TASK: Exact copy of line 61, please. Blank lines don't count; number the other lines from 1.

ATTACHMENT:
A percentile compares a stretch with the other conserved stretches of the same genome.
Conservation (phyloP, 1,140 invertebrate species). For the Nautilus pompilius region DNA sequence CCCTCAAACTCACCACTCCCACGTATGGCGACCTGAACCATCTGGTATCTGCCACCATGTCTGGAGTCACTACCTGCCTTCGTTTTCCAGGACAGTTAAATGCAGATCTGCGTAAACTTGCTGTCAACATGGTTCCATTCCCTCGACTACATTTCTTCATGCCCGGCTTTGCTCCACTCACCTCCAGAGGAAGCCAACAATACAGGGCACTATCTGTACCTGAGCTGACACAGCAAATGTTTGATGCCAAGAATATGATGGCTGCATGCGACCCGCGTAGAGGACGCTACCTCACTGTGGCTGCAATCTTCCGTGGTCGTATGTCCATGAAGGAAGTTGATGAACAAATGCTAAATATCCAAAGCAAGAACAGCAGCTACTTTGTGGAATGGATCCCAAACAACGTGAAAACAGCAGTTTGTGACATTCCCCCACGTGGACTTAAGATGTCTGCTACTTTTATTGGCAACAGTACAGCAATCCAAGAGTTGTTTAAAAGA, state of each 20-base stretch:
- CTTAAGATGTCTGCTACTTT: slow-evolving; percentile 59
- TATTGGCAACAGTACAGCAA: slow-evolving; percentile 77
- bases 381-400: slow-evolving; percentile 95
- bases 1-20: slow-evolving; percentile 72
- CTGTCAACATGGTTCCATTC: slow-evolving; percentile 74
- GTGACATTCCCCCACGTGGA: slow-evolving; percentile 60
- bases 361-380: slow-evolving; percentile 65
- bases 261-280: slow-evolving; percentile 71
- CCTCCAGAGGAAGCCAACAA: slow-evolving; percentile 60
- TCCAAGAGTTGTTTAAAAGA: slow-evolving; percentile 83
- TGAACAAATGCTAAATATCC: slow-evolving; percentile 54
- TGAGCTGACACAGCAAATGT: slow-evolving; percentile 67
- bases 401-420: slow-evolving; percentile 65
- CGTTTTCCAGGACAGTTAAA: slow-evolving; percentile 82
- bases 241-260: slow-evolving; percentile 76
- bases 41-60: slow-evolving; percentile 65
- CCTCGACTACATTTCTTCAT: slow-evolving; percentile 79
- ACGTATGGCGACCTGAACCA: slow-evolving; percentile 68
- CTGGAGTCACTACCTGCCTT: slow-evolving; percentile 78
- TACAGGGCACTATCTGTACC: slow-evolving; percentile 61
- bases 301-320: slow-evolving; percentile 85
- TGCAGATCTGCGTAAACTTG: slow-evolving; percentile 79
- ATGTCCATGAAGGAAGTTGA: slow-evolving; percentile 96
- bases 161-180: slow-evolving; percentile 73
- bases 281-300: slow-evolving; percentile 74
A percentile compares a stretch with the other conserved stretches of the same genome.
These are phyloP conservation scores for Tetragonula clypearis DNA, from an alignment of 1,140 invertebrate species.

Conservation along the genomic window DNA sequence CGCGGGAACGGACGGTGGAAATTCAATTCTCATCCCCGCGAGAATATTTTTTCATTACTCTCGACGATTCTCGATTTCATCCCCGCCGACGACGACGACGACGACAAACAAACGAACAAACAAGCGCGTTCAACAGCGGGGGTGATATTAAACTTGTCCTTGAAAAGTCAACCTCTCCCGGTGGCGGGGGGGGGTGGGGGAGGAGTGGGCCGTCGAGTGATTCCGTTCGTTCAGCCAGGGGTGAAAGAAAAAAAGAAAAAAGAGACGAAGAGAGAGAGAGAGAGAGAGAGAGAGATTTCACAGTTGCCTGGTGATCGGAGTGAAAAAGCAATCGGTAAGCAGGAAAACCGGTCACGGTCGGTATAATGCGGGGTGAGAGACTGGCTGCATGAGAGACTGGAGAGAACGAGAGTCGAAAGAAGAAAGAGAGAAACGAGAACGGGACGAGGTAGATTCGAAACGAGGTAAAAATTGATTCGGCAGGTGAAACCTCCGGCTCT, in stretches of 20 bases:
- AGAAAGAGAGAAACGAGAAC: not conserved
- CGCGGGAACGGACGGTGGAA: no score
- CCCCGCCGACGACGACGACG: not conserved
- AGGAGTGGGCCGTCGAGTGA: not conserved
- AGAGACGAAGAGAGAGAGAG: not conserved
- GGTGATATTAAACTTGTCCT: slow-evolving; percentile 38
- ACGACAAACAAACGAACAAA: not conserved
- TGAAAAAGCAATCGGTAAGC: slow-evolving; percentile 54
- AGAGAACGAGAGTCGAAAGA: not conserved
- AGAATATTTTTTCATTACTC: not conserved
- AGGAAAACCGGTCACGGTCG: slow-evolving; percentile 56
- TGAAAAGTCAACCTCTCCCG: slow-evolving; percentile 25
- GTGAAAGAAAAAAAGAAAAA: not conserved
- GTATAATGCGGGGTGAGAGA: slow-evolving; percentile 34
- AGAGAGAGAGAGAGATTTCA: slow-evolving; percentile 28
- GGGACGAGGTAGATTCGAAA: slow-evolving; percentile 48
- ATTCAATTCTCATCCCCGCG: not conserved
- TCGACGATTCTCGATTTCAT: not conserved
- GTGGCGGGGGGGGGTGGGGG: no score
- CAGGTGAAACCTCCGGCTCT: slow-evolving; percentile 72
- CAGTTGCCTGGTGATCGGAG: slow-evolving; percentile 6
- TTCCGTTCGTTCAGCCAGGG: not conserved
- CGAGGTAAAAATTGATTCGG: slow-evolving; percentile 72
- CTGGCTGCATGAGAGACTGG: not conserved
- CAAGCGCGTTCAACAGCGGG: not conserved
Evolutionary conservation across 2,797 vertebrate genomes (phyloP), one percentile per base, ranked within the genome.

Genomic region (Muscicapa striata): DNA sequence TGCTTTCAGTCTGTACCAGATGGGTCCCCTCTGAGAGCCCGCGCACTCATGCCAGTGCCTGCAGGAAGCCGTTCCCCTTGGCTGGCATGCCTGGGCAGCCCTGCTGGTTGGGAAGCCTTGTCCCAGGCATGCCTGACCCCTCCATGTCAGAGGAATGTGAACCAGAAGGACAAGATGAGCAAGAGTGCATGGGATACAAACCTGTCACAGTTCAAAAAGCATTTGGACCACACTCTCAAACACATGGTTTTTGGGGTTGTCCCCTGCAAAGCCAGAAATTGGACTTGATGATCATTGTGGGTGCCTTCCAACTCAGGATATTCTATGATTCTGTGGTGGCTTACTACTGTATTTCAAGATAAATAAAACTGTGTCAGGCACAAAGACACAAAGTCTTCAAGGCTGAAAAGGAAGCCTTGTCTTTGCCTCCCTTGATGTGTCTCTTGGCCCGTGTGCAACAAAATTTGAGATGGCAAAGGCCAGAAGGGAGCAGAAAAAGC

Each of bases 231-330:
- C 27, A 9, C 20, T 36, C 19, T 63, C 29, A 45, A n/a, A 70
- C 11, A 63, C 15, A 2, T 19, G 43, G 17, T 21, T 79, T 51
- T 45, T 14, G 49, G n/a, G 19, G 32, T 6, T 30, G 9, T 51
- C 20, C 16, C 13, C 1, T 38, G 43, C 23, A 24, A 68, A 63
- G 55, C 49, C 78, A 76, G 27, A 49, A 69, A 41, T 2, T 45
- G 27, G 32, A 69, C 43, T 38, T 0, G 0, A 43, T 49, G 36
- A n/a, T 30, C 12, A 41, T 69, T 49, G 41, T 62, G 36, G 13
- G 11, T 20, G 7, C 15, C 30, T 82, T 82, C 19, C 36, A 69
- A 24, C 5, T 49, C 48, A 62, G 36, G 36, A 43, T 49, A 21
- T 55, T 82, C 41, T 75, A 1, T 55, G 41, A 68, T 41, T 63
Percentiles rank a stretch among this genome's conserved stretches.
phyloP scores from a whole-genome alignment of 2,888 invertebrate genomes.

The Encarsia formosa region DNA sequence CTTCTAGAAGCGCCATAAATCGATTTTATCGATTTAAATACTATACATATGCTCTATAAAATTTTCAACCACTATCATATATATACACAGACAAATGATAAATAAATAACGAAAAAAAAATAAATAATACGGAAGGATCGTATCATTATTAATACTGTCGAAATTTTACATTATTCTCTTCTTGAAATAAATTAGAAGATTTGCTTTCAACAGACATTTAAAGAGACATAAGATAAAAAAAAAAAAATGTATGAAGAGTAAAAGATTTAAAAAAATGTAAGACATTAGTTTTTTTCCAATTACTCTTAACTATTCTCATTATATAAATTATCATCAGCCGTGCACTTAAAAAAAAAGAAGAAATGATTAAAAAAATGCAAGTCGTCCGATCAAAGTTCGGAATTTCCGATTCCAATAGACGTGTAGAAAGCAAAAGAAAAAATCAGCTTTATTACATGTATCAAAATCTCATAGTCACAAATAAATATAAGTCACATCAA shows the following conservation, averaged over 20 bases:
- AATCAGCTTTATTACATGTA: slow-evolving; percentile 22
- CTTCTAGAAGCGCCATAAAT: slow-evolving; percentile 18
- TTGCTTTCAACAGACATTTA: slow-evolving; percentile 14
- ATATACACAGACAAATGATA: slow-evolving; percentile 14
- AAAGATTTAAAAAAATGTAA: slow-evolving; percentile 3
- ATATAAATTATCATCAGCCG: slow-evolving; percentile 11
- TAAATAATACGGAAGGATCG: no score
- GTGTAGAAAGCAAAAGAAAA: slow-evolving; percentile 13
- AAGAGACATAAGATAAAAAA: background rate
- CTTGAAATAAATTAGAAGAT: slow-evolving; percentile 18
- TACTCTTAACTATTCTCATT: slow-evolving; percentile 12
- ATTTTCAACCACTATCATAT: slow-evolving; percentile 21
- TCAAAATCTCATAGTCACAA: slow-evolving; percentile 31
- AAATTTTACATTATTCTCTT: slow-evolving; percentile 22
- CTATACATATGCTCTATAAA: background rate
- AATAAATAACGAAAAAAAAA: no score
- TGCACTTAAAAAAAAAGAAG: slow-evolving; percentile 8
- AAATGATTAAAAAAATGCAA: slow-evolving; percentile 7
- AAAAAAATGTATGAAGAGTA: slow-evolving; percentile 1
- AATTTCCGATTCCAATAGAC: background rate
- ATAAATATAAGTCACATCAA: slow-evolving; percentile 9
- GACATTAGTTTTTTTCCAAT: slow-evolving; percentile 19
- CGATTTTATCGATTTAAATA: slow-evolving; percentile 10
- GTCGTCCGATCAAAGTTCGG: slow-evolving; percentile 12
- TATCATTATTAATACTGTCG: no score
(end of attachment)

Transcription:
- T 45, T 14, G 49, G n/a, G 19, G 32, T 6, T 30, G 9, T 51